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If employers fail to correctly document employment eligibility, they could be subject to civil and possibly criminal penalties.
Over the past five years the U.S. Citizenship and Immigration Services has dramatically increased the number of I-9 audits it conducts by twelve percent and has been imposing large fines on many companies. According to an article in USA Today, the total amount of fines grew to nearly $13 million from $1 million, between the fiscal years 2009 and 2012.
Under federal law, every employer, no matter how big or small, must have an I-9 form on file for every employee hired after 1986.
The form I-9 provides proof that each employee is currently authorized to work in the United States. That means that they must be U.S. citizens or have valid work authorization.The form must be completed within 3 days of hiring, or the law requires that the individual be removed from payroll and cease working.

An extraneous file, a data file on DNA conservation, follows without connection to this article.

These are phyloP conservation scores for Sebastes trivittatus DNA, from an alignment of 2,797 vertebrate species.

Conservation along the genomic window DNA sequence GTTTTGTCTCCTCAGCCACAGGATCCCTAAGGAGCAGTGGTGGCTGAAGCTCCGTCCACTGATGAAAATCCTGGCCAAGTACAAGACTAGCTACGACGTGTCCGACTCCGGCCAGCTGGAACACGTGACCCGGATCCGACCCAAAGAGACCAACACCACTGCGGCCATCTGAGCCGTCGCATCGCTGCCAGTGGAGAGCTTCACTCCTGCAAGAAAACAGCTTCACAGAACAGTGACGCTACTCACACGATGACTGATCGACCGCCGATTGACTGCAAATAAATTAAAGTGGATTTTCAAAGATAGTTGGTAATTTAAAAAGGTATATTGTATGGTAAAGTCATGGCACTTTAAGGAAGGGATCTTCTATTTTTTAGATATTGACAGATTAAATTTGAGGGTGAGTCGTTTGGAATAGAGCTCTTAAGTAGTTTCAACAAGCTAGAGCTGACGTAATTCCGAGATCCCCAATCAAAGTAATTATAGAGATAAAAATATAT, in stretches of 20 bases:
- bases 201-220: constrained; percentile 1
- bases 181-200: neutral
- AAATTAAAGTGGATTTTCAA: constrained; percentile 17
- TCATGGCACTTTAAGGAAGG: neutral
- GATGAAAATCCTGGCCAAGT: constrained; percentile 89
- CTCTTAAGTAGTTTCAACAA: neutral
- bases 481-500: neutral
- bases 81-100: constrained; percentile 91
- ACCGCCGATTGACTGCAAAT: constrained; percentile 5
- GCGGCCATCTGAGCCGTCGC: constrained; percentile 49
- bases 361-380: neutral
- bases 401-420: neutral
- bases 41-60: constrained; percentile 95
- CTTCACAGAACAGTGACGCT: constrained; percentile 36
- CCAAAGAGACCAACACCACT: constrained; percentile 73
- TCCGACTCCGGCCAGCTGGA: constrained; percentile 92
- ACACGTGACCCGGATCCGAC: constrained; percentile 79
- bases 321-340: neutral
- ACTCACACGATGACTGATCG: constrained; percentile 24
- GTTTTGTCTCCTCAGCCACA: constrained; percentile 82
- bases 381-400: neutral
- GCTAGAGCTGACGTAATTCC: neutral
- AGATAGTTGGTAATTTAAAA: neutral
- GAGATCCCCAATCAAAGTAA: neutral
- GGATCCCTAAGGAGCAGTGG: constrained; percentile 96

If your firm holds federal contracts or subcontracts, you are now required to use E-Verify.
An employee may provide a document that covers both employment and identity (US Passport or green card), or a document of identity (driver's license) and a document of authorized employment (social security card).
The employer must make sure form I-9 is filled out completely and kept on file at the company.Congress has recently attempted to enact legislation to make electronic verification of employment a permanent system in the United States.
Employers can now E-verify their employee’s immigration status by checking with an electronic verification database.
This system allows employers to sign up for an account on the website to electronically verify an employee's eligibility status. To learn more, click here:E-Verify
Employers are required by law to complete a Form I-9 for every employee.
The properly completed Form I-9 serves as verification that an employee is authorized to work in the United States.